affected by the social status of the deceased and the cations are presented by Mr. Bartlett in a synopsis of

manner of his death. The funeral of a Kuki chief is inAmerican species of Litsæa and other articles.

complete without the head of a victim. The corpse is MR. G. MASSEE is responsible for two articles in the

placed within the trunk of a tree, where it remains until

it is sufficiently desiccated to allow of the preservation of Kew Bulletin (No. 5), the one being a list of exotic fungi,

the bones. The heads, again, are presented before piles the other a note on witches' broom of cacao. The latter

of stones, the abode of the Lai, a powerful, mysterious is produced by a Colletotrichum receiving the specific

entity, not always or necessarily anthropomorphised. The name luxificum. Both vegetative and flowering branches are attacked, with the consequent production of hyper

rite of deposition of the head of the victim is thus partly trophied shoots and flowers and diseased pods. The fungi

piacular, intended to propitiate the spirit of the deceased; are all new species of Boletus except one Strobilomyces partly religious, inasmuch as it is devoted to the vaguely

conceived tribal spirit. The custom has also its social collected by Mr. Ridley in Singapore. “Another article in the bulletin is devoted to notes, by Richard Spruce, on

side, as success in a raid is held to be a proof of manli

ness, marking the transition from adolescence to maturity. the vegetation of the Pastasa and Bombonasa rivers, pro

It is also protective, because the spirit of the owner of viding a description supplementary to chapter xvii. of the

the head becomes guardian of the village ; and hence, as a second volume of “ Notes of a Botanist on the Amazon and Andes."

necessary corollary, the head of a stranger is most highly

valued, because, being ignorant of its surroundings, it is We have been favoured with a copy of the address less likely to escape from the village of which, perforce, it delivered by Prof. J. W. Moll before the members of the has become protector. Koninklijke Akademie van Wetenschappen te Amsterdam

As account of the life and philosophical doctrines of when presenting the dissertation of Dr. K. Zijlstra on the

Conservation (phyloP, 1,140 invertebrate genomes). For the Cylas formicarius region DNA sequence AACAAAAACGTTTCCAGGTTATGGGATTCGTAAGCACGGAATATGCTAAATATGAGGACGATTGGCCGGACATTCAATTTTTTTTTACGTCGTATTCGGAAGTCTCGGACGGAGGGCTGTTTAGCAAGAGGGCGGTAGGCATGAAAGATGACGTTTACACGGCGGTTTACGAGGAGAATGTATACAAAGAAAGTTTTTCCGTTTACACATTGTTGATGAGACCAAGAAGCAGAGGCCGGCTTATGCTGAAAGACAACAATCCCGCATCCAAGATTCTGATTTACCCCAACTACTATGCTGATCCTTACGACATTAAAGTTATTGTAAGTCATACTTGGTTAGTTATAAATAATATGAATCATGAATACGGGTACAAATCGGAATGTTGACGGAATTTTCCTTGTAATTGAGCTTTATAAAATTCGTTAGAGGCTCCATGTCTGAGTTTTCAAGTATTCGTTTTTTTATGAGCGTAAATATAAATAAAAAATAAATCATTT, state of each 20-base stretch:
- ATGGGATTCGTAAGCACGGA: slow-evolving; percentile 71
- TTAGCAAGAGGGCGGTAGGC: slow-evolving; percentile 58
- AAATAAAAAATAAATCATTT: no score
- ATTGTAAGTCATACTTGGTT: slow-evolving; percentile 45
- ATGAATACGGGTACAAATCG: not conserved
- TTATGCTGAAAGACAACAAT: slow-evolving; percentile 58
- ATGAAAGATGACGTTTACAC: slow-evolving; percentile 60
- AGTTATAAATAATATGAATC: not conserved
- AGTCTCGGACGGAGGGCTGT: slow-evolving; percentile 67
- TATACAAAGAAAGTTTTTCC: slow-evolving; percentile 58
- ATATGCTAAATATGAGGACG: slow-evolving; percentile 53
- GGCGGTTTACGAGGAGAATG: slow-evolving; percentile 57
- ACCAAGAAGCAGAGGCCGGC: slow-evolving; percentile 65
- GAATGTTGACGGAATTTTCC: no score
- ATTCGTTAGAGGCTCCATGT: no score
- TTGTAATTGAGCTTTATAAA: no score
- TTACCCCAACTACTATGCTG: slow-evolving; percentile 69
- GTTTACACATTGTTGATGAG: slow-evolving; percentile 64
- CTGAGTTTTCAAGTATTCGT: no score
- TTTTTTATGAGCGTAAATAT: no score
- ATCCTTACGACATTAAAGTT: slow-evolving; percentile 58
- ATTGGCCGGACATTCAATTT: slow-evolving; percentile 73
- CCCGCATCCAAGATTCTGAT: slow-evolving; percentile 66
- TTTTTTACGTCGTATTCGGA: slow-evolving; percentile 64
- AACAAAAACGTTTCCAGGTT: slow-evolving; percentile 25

Henri Poincaré is given in the Revue des Idées for June 13 transport of carbon dioxide in leaves. Prof. Moll pre- by M. Jules Sagret. sents an excellent summary of the investigations, which prove that, to a limited extent, the transport of carbon

PROF. GARBASSO, writing in the Atti della Società dioxide is possible through the intercellular spaces; but

italiana per il progresso della Scienca (Rome : G. Bertero, it is obvious that such transport, if it takes place under

1909), discusses the structure of the atom, and gives a brief natural conditions, is of no appreciable advantage to the account of the theories of Briot, Kirchhoff, Bunsen, Helm


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holtz, Hertz, Lockver, Kayser and Runge, Rydberg, tion of such a medium is afforded by a stratum of gelatin Puccianti, Stoney, and J. J. Thomson.

placed in contact with a solution of zinc chloride and subIn the Sitzungsberichte of the Vienna Academy, cxvii., jected to pressure; the colours scen in such a medium under 8, 9, Dr. Philipp Forchheimer discusses certain mathe- polarised light are shown in a plate accompanying the matical solutions of the problem of underground flow of paper. water in a homogeneous stratum bounded by a plane We have received part iii. of Klimatographie von impervious floor, the equation of continuity in this case Oesterreich,” issued by the Meteorological Office of Vienna, being the ordinary two-dimensional form of Laplace's equa- in which the climatology of Styria is fully and ably distion, with the square of the depth as the dependent cussed by Dr. Robert Klein. The treatment of the subject variable.